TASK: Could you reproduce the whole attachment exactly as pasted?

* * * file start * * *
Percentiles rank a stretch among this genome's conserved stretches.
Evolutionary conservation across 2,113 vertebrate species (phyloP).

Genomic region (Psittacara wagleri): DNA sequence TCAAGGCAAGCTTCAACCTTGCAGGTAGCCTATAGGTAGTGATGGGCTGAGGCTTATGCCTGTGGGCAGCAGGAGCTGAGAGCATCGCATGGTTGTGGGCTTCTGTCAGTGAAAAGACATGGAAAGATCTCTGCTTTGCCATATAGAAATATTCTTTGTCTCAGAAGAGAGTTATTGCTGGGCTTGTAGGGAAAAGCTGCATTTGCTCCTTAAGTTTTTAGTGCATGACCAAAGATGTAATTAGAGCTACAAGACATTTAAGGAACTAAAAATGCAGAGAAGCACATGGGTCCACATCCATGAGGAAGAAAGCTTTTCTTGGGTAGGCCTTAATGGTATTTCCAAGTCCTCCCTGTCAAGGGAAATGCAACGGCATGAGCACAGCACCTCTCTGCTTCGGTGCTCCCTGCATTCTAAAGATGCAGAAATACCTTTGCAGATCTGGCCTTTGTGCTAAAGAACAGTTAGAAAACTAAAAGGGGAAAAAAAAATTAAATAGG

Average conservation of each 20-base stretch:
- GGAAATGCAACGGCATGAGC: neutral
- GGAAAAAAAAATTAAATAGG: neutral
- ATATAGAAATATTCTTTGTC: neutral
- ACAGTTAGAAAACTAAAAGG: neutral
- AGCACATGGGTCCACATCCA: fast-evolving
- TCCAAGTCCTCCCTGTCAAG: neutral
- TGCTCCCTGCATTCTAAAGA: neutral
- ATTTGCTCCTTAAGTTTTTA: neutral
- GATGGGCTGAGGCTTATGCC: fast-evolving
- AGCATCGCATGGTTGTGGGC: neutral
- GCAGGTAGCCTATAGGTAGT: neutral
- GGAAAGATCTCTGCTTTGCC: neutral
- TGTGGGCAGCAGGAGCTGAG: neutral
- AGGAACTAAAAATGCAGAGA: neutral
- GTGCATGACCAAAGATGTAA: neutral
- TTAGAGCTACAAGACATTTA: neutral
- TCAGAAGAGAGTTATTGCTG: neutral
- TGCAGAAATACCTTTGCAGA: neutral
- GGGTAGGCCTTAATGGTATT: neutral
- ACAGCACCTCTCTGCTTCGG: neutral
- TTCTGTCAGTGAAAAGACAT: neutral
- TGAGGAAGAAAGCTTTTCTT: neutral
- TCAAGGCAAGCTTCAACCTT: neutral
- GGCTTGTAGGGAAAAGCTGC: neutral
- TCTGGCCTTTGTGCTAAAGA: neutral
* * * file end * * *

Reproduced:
Percentiles rank a stretch among this genome's conserved stretches.
Evolutionary conservation across 2,113 vertebrate species (phyloP).

Genomic region (Psittacara wagleri): DNA sequence TCAAGGCAAGCTTCAACCTTGCAGGTAGCCTATAGGTAGTGATGGGCTGAGGCTTATGCCTGTGGGCAGCAGGAGCTGAGAGCATCGCATGGTTGTGGGCTTCTGTCAGTGAAAAGACATGGAAAGATCTCTGCTTTGCCATATAGAAATATTCTTTGTCTCAGAAGAGAGTTATTGCTGGGCTTGTAGGGAAAAGCTGCATTTGCTCCTTAAGTTTTTAGTGCATGACCAAAGATGTAATTAGAGCTACAAGACATTTAAGGAACTAAAAATGCAGAGAAGCACATGGGTCCACATCCATGAGGAAGAAAGCTTTTCTTGGGTAGGCCTTAATGGTATTTCCAAGTCCTCCCTGTCAAGGGAAATGCAACGGCATGAGCACAGCACCTCTCTGCTTCGGTGCTCCCTGCATTCTAAAGATGCAGAAATACCTTTGCAGATCTGGCCTTTGTGCTAAAGAACAGTTAGAAAACTAAAAGGGGAAAAAAAAATTAAATAGG

Average conservation of each 20-base stretch:
- GGAAATGCAACGGCATGAGC: neutral
- GGAAAAAAAAATTAAATAGG: neutral
- ATATAGAAATATTCTTTGTC: neutral
- ACAGTTAGAAAACTAAAAGG: neutral
- AGCACATGGGTCCACATCCA: fast-evolving
- TCCAAGTCCTCCCTGTCAAG: neutral
- TGCTCCCTGCATTCTAAAGA: neutral
- ATTTGCTCCTTAAGTTTTTA: neutral
- GATGGGCTGAGGCTTATGCC: fast-evolving
- AGCATCGCATGGTTGTGGGC: neutral
- GCAGGTAGCCTATAGGTAGT: neutral
- GGAAAGATCTCTGCTTTGCC: neutral
- TGTGGGCAGCAGGAGCTGAG: neutral
- AGGAACTAAAAATGCAGAGA: neutral
- GTGCATGACCAAAGATGTAA: neutral
- TTAGAGCTACAAGACATTTA: neutral
- TCAGAAGAGAGTTATTGCTG: neutral
- TGCAGAAATACCTTTGCAGA: neutral
- GGGTAGGCCTTAATGGTATT: neutral
- ACAGCACCTCTCTGCTTCGG: neutral
- TTCTGTCAGTGAAAAGACAT: neutral
- TGAGGAAGAAAGCTTTTCTT: neutral
- TCAAGGCAAGCTTCAACCTT: neutral
- GGCTTGTAGGGAAAAGCTGC: neutral
- TCTGGCCTTTGTGCTAAAGA: neutral